First, an update on Wednesday. We met with Dr. Sheehan for about an hour and left feeling blessed we found another good one! I won't go into all the details, just the conclusion. We are proceeding with chemotherapy. The schedule looks like this:
> Today: I have a bone scan and an MRI at 11:15. This is not a big deal, unless you consider having radiation injected into your body something of concern!
> Jan 6th: we have to meet with the Nurse Practitioner and the Financial Manager at the oncology office. We were very impressed with the fact the doctors office actually calls the insurance company and gets the details of all the expenses we can expect to incur. As for the NP, they will go over the schedule, procedure and side effects. Here is what we already know from the doctor and research we did:
- the treatments are once every three weeks for 6 to 10 treatments
- the day before, the day of and the day after treatment I'll have to take oral steroids. (helps the bone white blood cell count)
- fatigue does not happen immediately, usually 3-5 days later.
- 10-14 days post treatment is a critical time as white blood cell count is at it's lowest (white blood cells help fight infection)
- hair loss will likely occur
- nail discoloring might occur
- mouth sores are possible
- there are other drugs I may be given; anti-nausea and possibly Nuelasta. One of the side effects of the later is temporary bone pain so they might have to give me Vicatin. Nothing like taking a drug to deal with complications from a drug and then taking a third to deal with the second! Isn't modern medicine grand! Yes, I know, at least there are options!!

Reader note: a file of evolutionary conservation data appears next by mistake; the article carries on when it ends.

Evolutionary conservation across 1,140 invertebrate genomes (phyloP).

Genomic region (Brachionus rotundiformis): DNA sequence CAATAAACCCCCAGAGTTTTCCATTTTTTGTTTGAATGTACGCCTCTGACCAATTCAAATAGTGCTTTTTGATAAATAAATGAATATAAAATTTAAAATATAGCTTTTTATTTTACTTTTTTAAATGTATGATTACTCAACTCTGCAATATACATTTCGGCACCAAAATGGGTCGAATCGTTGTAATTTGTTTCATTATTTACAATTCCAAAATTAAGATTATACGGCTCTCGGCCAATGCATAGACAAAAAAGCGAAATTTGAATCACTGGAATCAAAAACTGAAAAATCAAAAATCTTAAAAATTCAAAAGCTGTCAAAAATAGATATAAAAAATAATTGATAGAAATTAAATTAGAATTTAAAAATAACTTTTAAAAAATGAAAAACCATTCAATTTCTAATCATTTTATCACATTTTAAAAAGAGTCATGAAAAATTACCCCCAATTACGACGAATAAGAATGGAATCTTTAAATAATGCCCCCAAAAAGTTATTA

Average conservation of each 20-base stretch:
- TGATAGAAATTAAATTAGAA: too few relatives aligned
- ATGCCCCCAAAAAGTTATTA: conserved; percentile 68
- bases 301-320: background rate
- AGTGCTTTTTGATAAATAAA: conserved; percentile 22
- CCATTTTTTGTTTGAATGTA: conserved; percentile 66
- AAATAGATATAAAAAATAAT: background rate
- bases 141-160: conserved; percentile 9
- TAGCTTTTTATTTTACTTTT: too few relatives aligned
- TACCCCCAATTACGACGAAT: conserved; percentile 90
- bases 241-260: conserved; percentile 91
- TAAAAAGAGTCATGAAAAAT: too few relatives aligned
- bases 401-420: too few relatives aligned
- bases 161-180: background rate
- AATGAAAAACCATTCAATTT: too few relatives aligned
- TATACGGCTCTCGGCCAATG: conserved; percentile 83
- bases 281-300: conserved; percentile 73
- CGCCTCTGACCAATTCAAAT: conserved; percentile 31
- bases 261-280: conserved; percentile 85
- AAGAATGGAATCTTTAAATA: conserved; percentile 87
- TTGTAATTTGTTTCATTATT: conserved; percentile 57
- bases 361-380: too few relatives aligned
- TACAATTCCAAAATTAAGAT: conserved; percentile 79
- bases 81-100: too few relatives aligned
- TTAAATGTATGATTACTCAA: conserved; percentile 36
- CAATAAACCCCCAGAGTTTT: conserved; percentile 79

> January 9th (noon) treatments begin. Apparently it is a 90 minute IV drip and again there are no immediate side effects. I really wanted to start this upcoming week. I see no reason to put this off any longer. If we are going to do this, let's get it started.
So for now it looks like our trip to the beach (Spring Break) and Italy are on hold. However, that is not to say we won't try to work them in between treatments!
While we waited in the Oncologist office there were two men who came into the waiting area. One was in a wheelchair and I would guess in his mid 70's. The other man was probably in his mid 60's. Both were going through Chemo and looked very frail. It was just a reminder of how abnormal this condition is for a 42 year old..........I think a blue FLHW bracelet will fit perfectly upon each of their wrists.